—August 2013: Hassan Rouhani, a relatively moderate cleric, defeats several hard-line candidates to become Iran’s president, declaring his country ready for serious nuclear talks. By now, Iran has about 20,000 centrifuges and the U.S. estimates the country is only a few months away from nuclear weapons capability.

—September 2013: Rouhani and Obama speak by telephone, the highest-level exchange between the two countries since Iran’s 1979 Islamic Revolution. U.S. Secretary of State John Kerry and Iranian Foreign Minister Mohammad Javad Zarif begin their diplomatic exchanges.

—June 16, 2015: New York businessman Donald Trump announces he’s running for president and says of the yet-finalized Iran deal: “It’s a disaster.”

—July 14, 2015: World powers and Iran announce long-term, comprehensive nuclear agreement in which Iran curbs its nuclear activities in exchange for the lifting of international sanctions.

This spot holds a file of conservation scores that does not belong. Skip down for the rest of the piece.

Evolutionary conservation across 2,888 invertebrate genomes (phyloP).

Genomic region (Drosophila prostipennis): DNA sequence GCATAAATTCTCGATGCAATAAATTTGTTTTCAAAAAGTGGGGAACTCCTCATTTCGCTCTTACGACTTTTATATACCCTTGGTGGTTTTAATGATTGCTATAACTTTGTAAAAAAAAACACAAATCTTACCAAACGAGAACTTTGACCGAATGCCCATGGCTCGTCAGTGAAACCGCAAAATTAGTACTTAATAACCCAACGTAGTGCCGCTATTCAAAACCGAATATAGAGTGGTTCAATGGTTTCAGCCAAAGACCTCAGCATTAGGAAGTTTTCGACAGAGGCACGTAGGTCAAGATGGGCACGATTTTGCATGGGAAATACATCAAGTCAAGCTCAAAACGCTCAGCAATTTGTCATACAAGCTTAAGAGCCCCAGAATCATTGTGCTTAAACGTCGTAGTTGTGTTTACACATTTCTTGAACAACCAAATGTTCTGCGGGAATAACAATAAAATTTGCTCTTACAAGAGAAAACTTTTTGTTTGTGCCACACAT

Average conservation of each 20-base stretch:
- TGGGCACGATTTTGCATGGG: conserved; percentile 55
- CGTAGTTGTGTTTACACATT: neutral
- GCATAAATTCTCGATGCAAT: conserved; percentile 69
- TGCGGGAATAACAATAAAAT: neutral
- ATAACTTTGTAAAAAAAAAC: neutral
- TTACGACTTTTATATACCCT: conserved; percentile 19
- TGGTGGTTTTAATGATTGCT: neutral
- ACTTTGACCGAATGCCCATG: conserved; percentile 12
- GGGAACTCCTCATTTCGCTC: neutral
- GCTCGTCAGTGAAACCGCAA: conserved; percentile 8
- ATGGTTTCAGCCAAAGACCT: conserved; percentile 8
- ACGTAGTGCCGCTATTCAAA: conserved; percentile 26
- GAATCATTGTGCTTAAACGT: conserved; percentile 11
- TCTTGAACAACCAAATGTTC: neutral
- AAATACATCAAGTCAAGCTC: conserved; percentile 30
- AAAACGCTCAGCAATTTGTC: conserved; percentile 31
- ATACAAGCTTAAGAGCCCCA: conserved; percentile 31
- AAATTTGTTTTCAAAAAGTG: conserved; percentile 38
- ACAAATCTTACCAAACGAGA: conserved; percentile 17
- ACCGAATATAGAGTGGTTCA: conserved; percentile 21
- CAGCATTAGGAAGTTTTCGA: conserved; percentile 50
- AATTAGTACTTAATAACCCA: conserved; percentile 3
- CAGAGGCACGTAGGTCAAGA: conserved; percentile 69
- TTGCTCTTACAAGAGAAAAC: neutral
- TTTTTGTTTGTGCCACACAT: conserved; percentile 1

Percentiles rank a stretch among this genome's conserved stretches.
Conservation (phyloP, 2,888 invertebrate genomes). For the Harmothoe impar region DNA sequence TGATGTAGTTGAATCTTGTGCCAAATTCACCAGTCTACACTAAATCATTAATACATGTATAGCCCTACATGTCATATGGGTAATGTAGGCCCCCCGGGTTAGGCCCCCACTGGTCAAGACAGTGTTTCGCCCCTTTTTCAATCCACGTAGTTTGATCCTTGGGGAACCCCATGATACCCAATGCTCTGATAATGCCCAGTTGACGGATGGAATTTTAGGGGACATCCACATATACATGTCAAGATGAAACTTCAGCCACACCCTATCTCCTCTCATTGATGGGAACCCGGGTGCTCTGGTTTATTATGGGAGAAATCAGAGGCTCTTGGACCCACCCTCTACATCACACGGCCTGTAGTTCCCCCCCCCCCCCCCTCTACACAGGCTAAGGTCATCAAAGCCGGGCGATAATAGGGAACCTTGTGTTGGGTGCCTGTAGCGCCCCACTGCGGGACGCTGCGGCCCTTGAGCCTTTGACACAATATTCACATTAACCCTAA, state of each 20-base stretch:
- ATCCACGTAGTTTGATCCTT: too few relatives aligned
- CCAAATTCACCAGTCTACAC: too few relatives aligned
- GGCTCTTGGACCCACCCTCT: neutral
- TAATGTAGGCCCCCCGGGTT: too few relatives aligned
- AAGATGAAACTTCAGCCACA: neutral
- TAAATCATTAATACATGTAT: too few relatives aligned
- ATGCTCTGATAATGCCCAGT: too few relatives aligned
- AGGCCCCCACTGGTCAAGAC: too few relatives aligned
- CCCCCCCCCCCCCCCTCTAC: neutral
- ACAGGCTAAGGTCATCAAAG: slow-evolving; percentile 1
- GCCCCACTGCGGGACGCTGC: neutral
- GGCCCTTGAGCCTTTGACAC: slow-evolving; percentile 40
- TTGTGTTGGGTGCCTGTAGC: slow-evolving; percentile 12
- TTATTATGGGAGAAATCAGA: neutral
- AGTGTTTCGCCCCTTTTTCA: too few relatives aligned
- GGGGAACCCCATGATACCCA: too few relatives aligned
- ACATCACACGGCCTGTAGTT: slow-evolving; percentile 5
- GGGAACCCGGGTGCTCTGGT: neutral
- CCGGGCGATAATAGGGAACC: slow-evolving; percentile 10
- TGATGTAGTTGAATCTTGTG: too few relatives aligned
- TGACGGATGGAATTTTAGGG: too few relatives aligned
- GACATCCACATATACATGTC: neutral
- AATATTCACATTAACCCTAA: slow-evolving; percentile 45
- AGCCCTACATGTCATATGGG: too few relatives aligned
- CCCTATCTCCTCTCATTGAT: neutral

—October 2015: Iran conducts its first ballistic missile test since the nuclear deal, which did not bar such tests but urged against them.

—Jan. 12, 2016: Iran captures 10 U.S. Navy sailors on stricken patrol boats that end up in Iranian territorial waters in the Persian Gulf. They are kept overnight and released after talks between Zarif and Kerry, but Iranian state media trumpets the capture by airing footage of the sailors on their knees with their hands on their heads.

—Jan. 16, 2016: The IAEA acknowledges Iran has met its commitments under the nuclear deal, which sees most sanctions on Iran lifted. Iran gradually re-enters the global banking system and begins selling crude oil and natural gas on the international market. Meanwhile, the U.S. and Iran make a prisoner swap that frees Washington Post journalist Jason Rezaian and three other Iranian-Americans. The U.S. makes a $400 million cash delivery to Iran the same day. That money involved undelivered military equipment from the shah’s era, though some U.S. politicians have criticized the delivery as a ransom payment.